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Twickenham Stadium takes a kick at enhancing CX of food and beverage services

Twickenham Stadium takes a kick at enhancing CX of food and beverage services

It may be some time until sports and entertainment venues can squeeze in as many fans as they had before COVID-19, but Twickenham Stadium is among those looking at in-seat services as a way to manage the transition while maximizing revenues.

Speaking during a session at Leaders in Sport’s online forum, LeadersWeek.direct, Twickenham Experience managing director Nils Braude talked about the venue’s partnership with SeatServe, a New York-based provider of software to safely deliver fans their food, drinks, and merchandise straight to their seats.

The company describes its app as a sort of mobile point of sale (POS) system to take orders and manage fulfillment among a food and beverage team.

Braude said that Twickenham Stadium, which serves as the home of England Rugby, recognizes that increased concerns around crowd management and hygiene require having a plan well ahead of major reopenings.

“We want to give some kind of confidence to the market,” he said.  “In reduced capacities, there’s plenty of space to move around. Using an in-seat delivery will give that confidence and reduce congestion in the concourse.”

Patrick McMeekin, SeatServe’s exclusive licensee for the UK & Ireland, suggested in-seat experiences need to consider not just the technology requirements but the norms of fan behaviour, and how to adapt accordingly.

“Everybody wants do the same thing at the same time. I want to have a drink at kick-off and I want a drink at half-time,” he said. “What we’re trying to do is manage that demand better to match the available capacity.”

Besides sports, in-seat experiences are being evaluated by those running concerts, movie theatres and other large arts events alongside click-and-collect strategies. McMeekin argued the latter won’t be the norm because it requires a separate area to be “siphoned off” at a concession stand and isn’t scaleable when demand peaks.

“It’s not compelling because it doesn’t change the way fans behave,” he said. “Unless you’re a massive venue with tiny concourses, it’s impossible.”

Instead, SeatServe can allow fans to order what they want by integrating with one existing venue or sports team’s app, or simply by scanning a QR code that’s fixed to their seat and checking out with tools like Apple Pay within 30 seconds. On the back end, food and beverage teams can manage the flow or orders by having them dispatched to the closest group of waitstaff.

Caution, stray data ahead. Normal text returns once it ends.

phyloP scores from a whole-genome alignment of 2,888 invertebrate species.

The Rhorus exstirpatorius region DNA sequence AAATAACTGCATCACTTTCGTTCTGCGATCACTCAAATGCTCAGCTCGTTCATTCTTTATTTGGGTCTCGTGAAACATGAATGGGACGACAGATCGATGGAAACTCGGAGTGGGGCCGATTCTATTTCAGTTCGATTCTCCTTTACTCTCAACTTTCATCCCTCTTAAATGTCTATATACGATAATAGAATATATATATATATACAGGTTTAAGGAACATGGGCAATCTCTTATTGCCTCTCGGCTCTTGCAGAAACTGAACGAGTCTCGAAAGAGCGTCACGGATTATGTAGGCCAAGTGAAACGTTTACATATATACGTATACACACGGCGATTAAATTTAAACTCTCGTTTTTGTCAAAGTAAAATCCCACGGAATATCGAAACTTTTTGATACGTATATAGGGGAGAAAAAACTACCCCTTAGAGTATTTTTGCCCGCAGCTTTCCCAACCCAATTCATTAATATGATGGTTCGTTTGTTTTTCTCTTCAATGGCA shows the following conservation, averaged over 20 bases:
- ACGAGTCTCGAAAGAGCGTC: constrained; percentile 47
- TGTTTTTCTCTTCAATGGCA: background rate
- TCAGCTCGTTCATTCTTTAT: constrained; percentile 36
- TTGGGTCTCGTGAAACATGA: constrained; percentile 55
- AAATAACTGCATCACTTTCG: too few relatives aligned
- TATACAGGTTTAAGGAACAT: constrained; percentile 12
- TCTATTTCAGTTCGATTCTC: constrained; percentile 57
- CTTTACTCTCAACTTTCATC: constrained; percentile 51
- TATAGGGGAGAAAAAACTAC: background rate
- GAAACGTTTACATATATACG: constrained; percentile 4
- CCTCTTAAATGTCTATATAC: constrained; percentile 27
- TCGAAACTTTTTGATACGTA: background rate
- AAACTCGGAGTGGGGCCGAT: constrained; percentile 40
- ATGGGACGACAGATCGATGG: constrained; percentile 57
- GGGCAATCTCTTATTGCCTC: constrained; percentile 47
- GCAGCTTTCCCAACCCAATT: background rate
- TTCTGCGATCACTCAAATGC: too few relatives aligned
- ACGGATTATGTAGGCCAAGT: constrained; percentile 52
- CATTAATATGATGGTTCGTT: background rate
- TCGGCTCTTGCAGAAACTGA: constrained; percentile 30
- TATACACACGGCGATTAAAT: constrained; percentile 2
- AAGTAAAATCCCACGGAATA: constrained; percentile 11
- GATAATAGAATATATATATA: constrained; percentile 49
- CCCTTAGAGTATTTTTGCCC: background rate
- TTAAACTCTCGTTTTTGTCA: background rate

“Scale is our friend here,” he said.

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Depending on the length of the delivery window and where your service areas are, in-seat experience offer an opportunity to increase in revenue and cost per labour overall, Braude said. “A lot of stadiums have downtimes where staff are doing very little,” he pointed out. To avoid offering food and beverage meanwhile, is probably a non-starter for most sports and entertainment venues.  “The last thing we want is have people change their purchasing habits and come to a stadium later.”

McMeekin said SeatServe is also seeing some clients identify ways to create a premium experience for VIP members, such as offering specific promotions or benefits to season ticket holders. In other cases venues could even get away with charging a delivery fee to get items to a fan’s seat sooner.

Of course, beyond merely taking and fulfilling orders, in-seat experiences could also be a way to get a better sense of fan habits and preferences over time. This will increase the propensity to improve the ordering of food and beverage supplies and make more targeted offers to fans. Even the communication processes around sending a receipt could be better used.

“It’s not a data grab situation. It’s a web site you’re accessing. You can ask them opt in to your marketing,” Braude added. “It’s feeding intelligence into the business, and keeping on top of fan behaviour is key.”

Besides SeatServe, vendors helping enable in-seat experiences include SAP and LiveStyled.

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